Augustine emphasizes the beauty and the benefit of humility, and these can just as easily pass unnoticed in today’s world as in his. So he begins from arguments against vicious pride that are accessible to all his peers regardless of religious affiliation and tries to make reasoned arguments that citizens and philosophers who are not Christian, as well as those who are, can understand and assess. This broad appeal allows Augustine’s insights on humility to enrich efforts at respectful dialogue while aiming for truth. His description of humility helps foster patient seeking after and fostering good where it is not easy to recognize—in political and ecological questions, for instance. Augustine’s humility pushes back against the arrogance of elitism, while recognizing much that is praiseworthy in great philosophy and civic leadership. His emphasis on virtuous humility’s call to seek truth, speak truthfully, and live in the truth—acting in accordance with the truth as we have come to understand it—seems as relevant today as when he wrote The City of God in the fifth century.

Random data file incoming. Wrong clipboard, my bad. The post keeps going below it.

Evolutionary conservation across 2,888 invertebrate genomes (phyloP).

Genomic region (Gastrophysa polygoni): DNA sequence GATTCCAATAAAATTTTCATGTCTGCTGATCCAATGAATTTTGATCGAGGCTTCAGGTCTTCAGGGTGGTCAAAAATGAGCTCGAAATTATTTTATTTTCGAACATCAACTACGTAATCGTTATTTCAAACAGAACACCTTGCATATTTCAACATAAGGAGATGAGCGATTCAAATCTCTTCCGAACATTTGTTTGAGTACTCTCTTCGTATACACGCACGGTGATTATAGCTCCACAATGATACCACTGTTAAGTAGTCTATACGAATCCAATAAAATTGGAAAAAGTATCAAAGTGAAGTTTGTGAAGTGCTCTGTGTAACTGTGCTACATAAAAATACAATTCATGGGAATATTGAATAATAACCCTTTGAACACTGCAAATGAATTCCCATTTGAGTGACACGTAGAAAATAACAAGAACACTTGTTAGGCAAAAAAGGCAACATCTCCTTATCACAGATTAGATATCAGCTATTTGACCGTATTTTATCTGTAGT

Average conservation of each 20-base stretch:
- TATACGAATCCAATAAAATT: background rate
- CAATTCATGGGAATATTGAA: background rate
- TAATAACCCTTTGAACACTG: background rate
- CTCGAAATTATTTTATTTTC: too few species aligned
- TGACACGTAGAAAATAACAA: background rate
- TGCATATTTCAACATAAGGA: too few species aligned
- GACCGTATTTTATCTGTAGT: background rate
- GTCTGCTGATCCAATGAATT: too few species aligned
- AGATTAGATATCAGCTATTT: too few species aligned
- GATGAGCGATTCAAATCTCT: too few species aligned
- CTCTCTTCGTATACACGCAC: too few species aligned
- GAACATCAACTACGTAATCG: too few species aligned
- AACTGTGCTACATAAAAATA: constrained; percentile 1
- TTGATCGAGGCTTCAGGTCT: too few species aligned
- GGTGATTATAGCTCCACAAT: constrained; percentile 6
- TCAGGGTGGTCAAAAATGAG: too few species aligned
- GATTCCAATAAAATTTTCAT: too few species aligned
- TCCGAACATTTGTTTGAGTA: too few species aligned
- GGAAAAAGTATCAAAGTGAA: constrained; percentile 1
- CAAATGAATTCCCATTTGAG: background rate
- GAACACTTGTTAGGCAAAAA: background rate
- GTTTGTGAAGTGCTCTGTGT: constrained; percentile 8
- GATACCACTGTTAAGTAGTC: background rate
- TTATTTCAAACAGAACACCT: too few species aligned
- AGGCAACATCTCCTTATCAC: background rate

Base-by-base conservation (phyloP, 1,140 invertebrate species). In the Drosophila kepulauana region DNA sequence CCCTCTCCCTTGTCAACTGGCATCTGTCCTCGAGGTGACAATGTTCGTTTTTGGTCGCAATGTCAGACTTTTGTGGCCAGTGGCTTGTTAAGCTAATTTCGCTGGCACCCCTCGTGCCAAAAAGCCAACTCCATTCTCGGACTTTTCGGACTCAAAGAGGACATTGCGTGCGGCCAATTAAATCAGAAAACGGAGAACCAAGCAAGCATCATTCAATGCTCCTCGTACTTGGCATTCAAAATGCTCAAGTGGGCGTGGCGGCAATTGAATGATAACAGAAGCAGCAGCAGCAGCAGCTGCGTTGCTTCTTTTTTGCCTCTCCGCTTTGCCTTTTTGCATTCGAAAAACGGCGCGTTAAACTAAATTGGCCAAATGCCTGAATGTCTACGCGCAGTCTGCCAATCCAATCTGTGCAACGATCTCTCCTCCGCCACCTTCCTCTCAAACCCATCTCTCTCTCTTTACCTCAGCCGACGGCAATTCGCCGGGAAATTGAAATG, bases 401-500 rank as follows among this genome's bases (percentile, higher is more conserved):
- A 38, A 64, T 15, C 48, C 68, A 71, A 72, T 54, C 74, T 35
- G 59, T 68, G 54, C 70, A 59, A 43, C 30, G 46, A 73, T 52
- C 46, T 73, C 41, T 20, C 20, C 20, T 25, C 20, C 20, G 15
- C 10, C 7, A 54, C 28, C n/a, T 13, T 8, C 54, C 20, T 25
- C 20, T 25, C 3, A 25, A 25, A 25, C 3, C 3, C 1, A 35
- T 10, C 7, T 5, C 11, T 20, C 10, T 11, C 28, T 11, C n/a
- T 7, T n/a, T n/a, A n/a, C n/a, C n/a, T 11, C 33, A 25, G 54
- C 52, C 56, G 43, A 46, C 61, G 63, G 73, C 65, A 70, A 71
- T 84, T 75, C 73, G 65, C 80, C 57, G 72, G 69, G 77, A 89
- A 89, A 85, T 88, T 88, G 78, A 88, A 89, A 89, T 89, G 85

How is humility compatible with the pursuit of excellence?
Augustine raises this very question at the beginning of The City of God, and then spends the full work answering it! In the preface, Augustine observes how difficult it will be to convince readers of the greatness of humility. At the same time, he describes the task of writing this book as a great one for which he relies on God’s help. In other words, humility is compatible with excellence and great deeds, as it preserves them from the emptiness of puffed-up pride and the corrupt desire to belittle or dominate other people. In another work, Augustine describes humility as the home, or “dwelling place,” of charity—the love of God and neighbor. Lofty achievements in philosophy, politics, science, and the arts become all they are meant to be through real love and a desire to serve, to share, and to build. Just as Augustine undertakes an ambitious task in writing The City of God, so too he encourages his readers to aim high—so long as they keep their feet firmly on the ground and tread a good path by embracing the virtue of humility.
Pride, Politics, and Humility in Augustine's 'City of God' is available for purchase from Cambridge University Press.